Dreams make for inherently insubstantial subject matter. For what it’s worth, this writer’s instinct is that the Chinese dream is changing, not ending. Most Chinese still aspire to, and toil for, a brighter future. Certainly, they are clearer than earlier generations about the trade-offs involved. As the Chinese become richer, many are less willing to suffer adversity stoically. But their complaints have not yet coalesced into widespread despond, or to a collapse of faith in the future. Or am I just dreaming?]]>
THE long winter is over, the smog has relented, for a few days at least, and now it’s festival season in Beijing. Large crowds are taking advantage of the May 1st holiday sun to see the Midi and Strawberry music festivals, both held far out on the outskirts. Home-grown acts share the stage with international guests; an opening night saw a Chinese punk band, New Pants, which was formed in 1996, warm up for Scottish rockers, a band called Travis. Later in May there is to be a folk festival, one electronica festival at a waterpark—and another on the Great Wall.
But the music scene isn’t just for fair weather. All year round, genres and their associated subcultures, from post-punk to hip hop, attract young Chinese and expats to venues scattered around town, including the mosh-pits of Mao Livehouse, in a central hutong district that has been called Beijing’s Brooklyn (think Williamsburg or Bushwick), or the more experimental XP, which is tucked behind a roasted chestnut stand. And while the capital is a hub, the spokes reach Shanghai, which is home to its own distinctive and thriving scene, and also to inland cities, such as Wuhan, Chengdu and Guangzhou.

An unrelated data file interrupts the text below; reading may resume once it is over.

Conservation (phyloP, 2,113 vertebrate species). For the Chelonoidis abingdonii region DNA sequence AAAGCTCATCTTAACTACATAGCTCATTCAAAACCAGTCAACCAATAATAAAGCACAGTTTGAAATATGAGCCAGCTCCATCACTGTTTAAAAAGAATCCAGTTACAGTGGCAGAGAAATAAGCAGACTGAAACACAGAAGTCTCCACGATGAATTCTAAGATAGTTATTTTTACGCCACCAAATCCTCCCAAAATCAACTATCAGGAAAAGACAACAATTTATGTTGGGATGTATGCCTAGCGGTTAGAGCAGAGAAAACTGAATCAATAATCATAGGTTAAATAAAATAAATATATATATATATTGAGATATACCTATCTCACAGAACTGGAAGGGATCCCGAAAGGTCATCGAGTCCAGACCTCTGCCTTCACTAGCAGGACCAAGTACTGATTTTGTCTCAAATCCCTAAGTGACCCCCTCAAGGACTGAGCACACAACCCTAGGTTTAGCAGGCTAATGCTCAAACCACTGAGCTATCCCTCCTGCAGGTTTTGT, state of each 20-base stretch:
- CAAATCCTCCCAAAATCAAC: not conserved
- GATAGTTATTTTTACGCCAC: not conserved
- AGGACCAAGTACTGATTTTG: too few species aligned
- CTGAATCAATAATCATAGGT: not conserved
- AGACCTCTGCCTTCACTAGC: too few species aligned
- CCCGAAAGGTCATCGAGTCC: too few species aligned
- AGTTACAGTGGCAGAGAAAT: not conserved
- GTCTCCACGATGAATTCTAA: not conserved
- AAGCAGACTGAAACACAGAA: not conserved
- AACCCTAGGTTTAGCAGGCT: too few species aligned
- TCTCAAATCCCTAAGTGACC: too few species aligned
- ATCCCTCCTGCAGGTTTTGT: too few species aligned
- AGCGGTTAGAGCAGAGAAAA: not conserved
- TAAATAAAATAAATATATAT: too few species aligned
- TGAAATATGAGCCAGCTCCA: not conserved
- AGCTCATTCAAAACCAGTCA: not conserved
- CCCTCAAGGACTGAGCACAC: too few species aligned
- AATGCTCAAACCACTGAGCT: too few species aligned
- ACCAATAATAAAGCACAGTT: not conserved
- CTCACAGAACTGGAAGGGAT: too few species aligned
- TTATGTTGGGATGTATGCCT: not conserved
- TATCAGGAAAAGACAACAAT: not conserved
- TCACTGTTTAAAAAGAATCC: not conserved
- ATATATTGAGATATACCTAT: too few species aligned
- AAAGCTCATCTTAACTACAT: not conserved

So far, so what? Alternative music in China is not, as some descriptions of it would breathlessly declare it, the outlet of anarchy that some have been awaiting ever since Cui Jian, a rock musician, performed to the protesting crowds on Tiananmen square in 1989. “A Chinese youth with a mohawk, tattoos and heavy-metal T-shirt!”, goes the cliché, sometimes tokenised on a book cover—“Revolution is surely next.” Nor are these subcultures singularly “Chinese” in a musical sense, to say nothing of being about China. “You would never ask an American, German or English [band],” said Michael Pettis, owner of XP, “why don’t you sound more like you’re supposed to.”